At the very moment that two of the Big Three are experiencing the most ignominious circumstances for any company, bankruptcy – fully half of which blame must be laid at the feet of the UAW – there are lawmakers pushing a bill that would increase the ability of unions to organize more easily in smaller and smaller businesses. Without any sense of irony, Congress is bailing out one union-laden industry, while trying to make forming unions easier. It’s a story that would be perfect in a Bizarro World comic book.

The bill in question is called the “Employee Free Choice Act” (EFCA). This is a misleading title, because one of the markers of this bill is to remove the secret ballot provision, long required by labor laws, and replace it with the ability for a union organizer to push a ballot in front of an employee and require them to vote in front of them. There is more bad news for small businesses in this bill, but isn’t imperiling the sanctity of the secret ballot, a hallmark of America, enough to oppose this legislation?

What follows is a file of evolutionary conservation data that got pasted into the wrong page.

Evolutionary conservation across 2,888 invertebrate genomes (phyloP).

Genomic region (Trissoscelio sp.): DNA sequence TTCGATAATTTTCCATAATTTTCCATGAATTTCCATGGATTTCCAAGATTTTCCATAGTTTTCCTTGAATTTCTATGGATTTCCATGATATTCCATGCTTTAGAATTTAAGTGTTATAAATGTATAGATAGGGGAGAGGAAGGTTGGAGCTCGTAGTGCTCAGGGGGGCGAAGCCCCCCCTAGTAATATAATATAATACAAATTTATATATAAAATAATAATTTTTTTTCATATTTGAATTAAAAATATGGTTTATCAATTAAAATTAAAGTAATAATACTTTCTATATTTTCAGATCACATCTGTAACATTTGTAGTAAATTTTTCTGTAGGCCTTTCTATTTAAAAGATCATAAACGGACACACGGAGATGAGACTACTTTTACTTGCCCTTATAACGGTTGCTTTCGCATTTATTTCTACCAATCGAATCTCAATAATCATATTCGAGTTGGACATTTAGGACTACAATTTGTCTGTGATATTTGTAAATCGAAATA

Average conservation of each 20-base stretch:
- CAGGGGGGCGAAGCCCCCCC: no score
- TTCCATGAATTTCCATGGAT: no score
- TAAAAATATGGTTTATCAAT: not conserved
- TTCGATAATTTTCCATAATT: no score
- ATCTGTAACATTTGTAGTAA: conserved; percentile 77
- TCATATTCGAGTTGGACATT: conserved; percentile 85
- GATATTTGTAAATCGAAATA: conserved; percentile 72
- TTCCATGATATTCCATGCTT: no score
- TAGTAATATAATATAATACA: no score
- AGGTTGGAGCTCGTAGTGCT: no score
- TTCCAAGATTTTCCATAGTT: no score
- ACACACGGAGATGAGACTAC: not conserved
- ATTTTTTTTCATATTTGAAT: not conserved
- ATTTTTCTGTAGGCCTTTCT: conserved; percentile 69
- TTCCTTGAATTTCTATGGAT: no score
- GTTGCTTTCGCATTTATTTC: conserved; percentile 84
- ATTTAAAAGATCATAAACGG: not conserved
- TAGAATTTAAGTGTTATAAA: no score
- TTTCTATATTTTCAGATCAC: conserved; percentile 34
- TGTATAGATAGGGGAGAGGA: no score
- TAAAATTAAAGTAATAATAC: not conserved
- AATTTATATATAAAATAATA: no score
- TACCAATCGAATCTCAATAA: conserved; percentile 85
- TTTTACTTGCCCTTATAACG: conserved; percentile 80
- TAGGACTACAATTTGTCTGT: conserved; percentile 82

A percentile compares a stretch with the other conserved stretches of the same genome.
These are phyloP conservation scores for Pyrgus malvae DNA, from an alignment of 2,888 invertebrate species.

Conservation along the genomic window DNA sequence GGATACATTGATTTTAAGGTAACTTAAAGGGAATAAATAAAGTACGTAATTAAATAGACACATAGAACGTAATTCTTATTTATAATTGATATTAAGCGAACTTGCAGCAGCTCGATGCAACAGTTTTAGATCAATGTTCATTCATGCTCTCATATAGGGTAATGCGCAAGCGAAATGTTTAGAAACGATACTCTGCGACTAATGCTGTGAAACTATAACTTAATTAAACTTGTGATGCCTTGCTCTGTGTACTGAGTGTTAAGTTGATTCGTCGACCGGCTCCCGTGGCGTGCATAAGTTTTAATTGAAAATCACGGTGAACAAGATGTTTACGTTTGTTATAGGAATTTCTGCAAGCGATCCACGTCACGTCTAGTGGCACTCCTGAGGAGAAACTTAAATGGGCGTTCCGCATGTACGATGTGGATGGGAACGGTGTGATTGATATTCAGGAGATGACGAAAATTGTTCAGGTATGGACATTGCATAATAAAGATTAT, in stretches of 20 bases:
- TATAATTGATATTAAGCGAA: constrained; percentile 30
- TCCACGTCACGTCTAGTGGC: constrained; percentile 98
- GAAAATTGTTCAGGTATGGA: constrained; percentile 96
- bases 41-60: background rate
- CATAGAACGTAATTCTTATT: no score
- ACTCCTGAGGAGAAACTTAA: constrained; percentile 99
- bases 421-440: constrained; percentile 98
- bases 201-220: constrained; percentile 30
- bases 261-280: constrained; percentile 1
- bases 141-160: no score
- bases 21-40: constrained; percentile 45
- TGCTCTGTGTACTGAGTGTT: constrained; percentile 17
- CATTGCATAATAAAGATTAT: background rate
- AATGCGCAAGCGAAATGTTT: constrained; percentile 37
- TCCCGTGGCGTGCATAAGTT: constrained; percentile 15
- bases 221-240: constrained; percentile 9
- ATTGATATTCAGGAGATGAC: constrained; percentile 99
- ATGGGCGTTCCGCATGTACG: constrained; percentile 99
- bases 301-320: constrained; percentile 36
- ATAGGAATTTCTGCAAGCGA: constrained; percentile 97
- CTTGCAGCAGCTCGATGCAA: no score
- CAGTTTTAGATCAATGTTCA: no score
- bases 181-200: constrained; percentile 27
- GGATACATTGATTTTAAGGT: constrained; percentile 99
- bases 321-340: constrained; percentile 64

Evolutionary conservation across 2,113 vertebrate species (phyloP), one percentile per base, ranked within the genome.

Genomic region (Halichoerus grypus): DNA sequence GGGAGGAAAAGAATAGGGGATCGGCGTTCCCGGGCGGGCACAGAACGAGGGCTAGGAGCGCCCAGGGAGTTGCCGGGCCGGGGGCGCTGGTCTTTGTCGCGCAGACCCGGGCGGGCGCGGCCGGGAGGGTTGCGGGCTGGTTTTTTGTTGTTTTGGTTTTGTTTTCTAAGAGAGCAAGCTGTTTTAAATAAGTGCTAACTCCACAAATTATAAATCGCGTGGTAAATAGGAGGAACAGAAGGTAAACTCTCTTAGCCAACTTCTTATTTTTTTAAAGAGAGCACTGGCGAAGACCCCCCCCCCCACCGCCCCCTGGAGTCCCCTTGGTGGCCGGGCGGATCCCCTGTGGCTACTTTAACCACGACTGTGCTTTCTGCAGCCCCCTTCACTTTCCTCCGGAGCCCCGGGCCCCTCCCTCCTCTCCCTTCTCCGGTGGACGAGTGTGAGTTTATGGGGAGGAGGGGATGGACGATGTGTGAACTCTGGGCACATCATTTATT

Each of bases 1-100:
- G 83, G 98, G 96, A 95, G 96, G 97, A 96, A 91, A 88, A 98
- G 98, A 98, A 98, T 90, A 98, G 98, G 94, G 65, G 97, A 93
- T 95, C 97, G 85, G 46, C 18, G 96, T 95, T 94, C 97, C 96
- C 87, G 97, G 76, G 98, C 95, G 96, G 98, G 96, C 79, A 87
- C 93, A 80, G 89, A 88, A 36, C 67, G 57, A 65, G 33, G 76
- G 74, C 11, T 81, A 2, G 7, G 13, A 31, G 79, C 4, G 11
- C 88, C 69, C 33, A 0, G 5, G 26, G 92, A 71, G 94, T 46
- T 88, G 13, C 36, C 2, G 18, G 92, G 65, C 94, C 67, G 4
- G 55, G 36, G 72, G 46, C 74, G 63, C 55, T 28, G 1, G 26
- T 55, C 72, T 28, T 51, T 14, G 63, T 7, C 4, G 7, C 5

If the Employee Free Choice Act ever becomes law, the following year I will be forced to include this in prediction: “Hundreds of thousands of small businesses will make these three unnatural management decisions in reaction to the EFCA: 1) off-shoring jobs; 2) limiting growth of the business to keep them under the number that EFCA allows; 3) and some will just close up rather than unionize, knowing that to do otherwise would merely prolong the inevitable experience of GM and Chrysler.”

Recently, on my small business radio program, The Small Business Advocate Show, I talked about the EFCA and the dangers it poses for small business. Take a few minutes to listen, and be sure to leave a comment.

Warning: fsockopen() [function.fsockopen]: php_network_getaddresses: getaddrinfo failed: Temporary failure in name resolution in /var/www/wordpress/wp-includes/class-snoopy.php on line 1142

Warning: fsockopen() [function.fsockopen]: unable to connect to twitter.com:80 (Unknown error) in /var/www/wordpress/wp-includes/class-snoopy.php on line 1142